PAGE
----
Giveaways January 2015

January 15
more... GuitaristsOctober 2011ClassicalMatt Palmer

Matt Palmer: Classical Nitro

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Matt Palmer: Classical Nitro

Step on the (Classical) Gas
Matt Palmer breaks down his turbocharged hybrid plucking technique in this excerpt from his book The Virtuoso Guitarist, Vol. 1.

Classical plucking-hand fingering
p - “Pulgar” or thumb
i - “Indice” or index finger
m - “Medio” or middle finger
a - “Anular” or ring finger

The fundamental approach to this scale technique is quite simple. Pitches from a particular scale are arranged in three-note-per-string patterns, and the right hand repeats the fingering a–m–i. The sequence of attacks in the right hand is of the utmost importance. The sequence a–m–i follows the principles of sympathetic motion, much like the natural closing of the hand. It is therefore a naturally efficient way of moving the hand—similar to tremolo technique. The mastery of this technique can easily provide guitarists with a simple and effective method of playing scales on the guitar. Efficiency and ease of execution are key factors in the fluid and effortless technique required to play scales at great speed. Fig. 1 demonstrates the basic approach to a–m–i scale technique over an ascending C major scale.


Observe in Fig. 2 how each string begins with an attack of the a finger. Furthermore, the attack of the a finger consistently coincides with the use of the left-hand first finger, while the attack of the i finger is with the fourth finger. In the descending scale, a similar consistency can be found. The attack of the a finger now coincides with the use of the left-hand fourth finger, while the i finger is with the first finger.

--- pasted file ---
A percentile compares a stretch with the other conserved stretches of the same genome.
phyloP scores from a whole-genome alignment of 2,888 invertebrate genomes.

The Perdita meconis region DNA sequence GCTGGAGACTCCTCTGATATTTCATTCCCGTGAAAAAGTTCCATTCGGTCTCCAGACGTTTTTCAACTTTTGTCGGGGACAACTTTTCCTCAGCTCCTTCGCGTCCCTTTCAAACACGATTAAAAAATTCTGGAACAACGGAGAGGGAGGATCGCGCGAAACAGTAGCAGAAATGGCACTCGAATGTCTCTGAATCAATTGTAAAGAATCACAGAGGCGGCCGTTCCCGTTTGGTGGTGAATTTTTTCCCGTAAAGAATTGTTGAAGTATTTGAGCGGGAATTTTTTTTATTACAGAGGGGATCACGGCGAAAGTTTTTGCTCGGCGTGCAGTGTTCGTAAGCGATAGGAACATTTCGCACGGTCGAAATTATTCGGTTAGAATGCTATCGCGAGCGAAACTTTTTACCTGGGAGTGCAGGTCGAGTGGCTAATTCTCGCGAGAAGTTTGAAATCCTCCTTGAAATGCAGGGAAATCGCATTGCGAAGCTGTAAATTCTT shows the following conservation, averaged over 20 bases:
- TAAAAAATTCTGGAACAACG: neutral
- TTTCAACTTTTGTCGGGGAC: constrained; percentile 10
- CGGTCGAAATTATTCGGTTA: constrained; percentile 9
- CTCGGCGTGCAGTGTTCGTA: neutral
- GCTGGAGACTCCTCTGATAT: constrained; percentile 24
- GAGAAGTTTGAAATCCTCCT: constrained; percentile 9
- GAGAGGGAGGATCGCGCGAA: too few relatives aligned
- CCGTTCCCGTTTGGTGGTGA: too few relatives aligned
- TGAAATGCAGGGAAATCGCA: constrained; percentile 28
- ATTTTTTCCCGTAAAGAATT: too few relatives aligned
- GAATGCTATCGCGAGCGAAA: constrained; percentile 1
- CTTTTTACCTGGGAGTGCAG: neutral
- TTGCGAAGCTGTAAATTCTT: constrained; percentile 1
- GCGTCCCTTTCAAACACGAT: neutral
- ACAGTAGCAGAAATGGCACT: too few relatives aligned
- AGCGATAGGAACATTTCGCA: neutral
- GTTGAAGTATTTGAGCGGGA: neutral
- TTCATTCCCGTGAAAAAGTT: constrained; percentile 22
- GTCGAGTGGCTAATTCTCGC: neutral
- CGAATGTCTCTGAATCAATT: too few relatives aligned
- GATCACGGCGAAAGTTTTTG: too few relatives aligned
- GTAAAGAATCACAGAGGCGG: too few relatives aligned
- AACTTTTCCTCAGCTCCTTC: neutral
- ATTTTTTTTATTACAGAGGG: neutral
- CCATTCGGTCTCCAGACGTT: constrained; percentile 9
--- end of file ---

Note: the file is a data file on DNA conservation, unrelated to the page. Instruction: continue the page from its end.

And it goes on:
Important
As can be seen upon further study of this method, when playing scales that proceed stepwise I am always in pursuit of fingerings that allow me to maintain the consistencies found in figures 1 and 2. No matter the events that occur within the course of a scale—direction changes, shifts, strings with more or less than three notes on them, etc.—I always attempt to maintain or immediately return to the idea of three-note-per-string scales attacked with a–m–i. This adds a great deal of consistency to the method, and makes the process of fingering and executing these events much easier. Furthermore, as you will see in the advanced application of the technique, the vast amount of fingering possibilities that usually exists is replaced with a relatively small number of formulas that can be applied to various scenarios.




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